Addressing School Segregation All Year Round

May tends to be the one time of year that the press pays attention to the growing segregation, by race and class, of American public schools, which is why, here in the month of June, I defiantly assert that the issue of school segregation is of pressing concern all year long.
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For those of us who care about economically and racially integrated schooling, the month of May tends to be our quickly passing moment in the sun. May 17 is the anniversary of the 1954 U.S. Supreme Court decision in Brown v. Board of Education, declaring separate schools for black and white students inherently unequal, so it tends to be the one time of year that the press pays attention to the growing segregation, by race and class, of American public schools.

This year, like others, May saw a flurry of discussion in the media and among researchers and civil rights activists. On May 17 Georgetown Law School hosted a terrific national conference, sponsored by the National Coalition on School Diversity, on the 58th anniversary of Brown. On May 20 The New York Times devoted its lead Sunday Review piece to Berkeley professor David L. Kirp's superb article "Making Schools Work: Why have we rejected integration, the tool that profoundly changed lives?" The following day, the Times published the online discussion "Is Segregation Back in Public Schools?" which featured a variety of commentators, including Michelle Rhee, Pedro Noguera, and me. Cognizant of this fleeting focus on integration, the Century Foundation, where I work, chose May to release a new report I coauthored with my colleague Halley Potter, entitled "Diverse Charter Schools: Can Racial and Socioeconomic Integration Promote Better Outcomes for Students?"

But after May the issue of school integration tends to fade away. When politicians of either party invoke Brown, they tend to do so in a vague, metaphorical way to reference the achievement gap, rather than to confront the growing body of evidence that concentrating low-income students in schools separately from middle-class students is educationally damaging.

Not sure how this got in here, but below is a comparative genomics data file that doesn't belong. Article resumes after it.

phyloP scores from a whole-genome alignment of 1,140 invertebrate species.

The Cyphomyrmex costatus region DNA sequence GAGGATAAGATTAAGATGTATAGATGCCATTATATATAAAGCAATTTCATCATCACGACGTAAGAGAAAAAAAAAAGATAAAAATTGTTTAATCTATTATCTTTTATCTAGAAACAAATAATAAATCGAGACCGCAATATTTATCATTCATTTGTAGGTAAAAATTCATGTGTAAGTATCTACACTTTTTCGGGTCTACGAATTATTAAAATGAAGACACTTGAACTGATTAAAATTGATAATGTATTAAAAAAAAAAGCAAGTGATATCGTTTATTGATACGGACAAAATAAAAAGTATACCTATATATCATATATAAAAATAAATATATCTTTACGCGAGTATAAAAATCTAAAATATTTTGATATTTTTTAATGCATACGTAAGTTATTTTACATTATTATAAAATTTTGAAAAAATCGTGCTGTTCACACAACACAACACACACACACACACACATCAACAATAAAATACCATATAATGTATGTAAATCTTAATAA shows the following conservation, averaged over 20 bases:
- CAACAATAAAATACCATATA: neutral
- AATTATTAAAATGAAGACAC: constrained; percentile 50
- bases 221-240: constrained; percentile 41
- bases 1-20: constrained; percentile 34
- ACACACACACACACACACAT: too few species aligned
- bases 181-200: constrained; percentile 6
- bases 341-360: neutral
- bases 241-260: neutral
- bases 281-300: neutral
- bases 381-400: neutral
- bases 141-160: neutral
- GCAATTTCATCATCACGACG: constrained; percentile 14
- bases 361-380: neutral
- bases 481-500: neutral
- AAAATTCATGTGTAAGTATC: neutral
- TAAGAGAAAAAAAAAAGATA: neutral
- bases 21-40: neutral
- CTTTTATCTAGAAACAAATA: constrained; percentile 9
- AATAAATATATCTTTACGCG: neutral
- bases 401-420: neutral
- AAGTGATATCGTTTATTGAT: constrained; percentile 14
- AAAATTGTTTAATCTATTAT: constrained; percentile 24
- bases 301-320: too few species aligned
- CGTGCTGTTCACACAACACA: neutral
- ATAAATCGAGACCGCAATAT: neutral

All of this is why, here in the month of June, I defiantly assert that the issue of school segregation is of pressing concern all year long.

As Kirp notes, the research demonstrating the impact of school desegregation is very strong. Black students who spent five years in desegregated schools went on to earn 25-percent more than those who did not, and their children performed better in school than children whose parents attended segregated schools. Kirp's article ended on a pessimistic note, however:

In theory it's possible to achieve a fair amount of integration by crossing city and suburban boundaries or opening magnet schools attractive to both minority and white students. But the hostile majority on the Supreme Court and the absence of a vocal pro-integration constituency make integration's revival a near impossibility.

Here Kirp ignores a growing movement toward socioeconomic integration that has received both judicial and popular support. Although the U.S. Supreme Court did curtail the ability of school districts to use race in student assignment, it is perfectly legal to employ socioeconomic status. Today, some 80 school districts, educating 4 million students, are using a student's economic status as a factor in student assignment. These strategies, which tend to rely on incentives, such as attractive magnet school offerings, to create integrated school settings, also avoid the political problems associated with compulsory busing.

Given the close correlation between race and class in the United States, socioeconomic integration is also a powerful driver of racial integration. As is true of racial integration, research suggests that the economic mix in a school is particularly important to student outcomes. High-poverty schools are 22 times less likely to be high-performing than middle-class schools, and low-income students given a chance to attend more affluent schools are two years ahead of low-income students stuck in high-poverty schools on the fourth-grade National Assessment for Educational Progress in Mathematics.

Likewise, according to researcher David Rusk, more than 400 cities and counties, with 35 million residents, have implemented inclusionary zoning ordinances that require developers to set aside a portion of new housing units for low-income families. A 2010 Century Foundation study of the inclusionary zoning policy of of Montgomery County, Md., found that low-income elementary students randomly assigned to live in low-poverty neighborhoods and attend low-poverty schools far outperformed low-income students randomly assigned to higher-poverty neighborhoods and schools. This finding held even though students in higher-poverty neighborhoods received more per-pupil school spending.

All these findings further support the need for a Broader Bolder Approach to Education, one that acknowledges and addresses the impacts of poverty, especially concentrated poverty, on student achievement. Given the powerful results associated with socioeconomic integration of schools and housing, aren't these the types of policies we should be talking about all year round?

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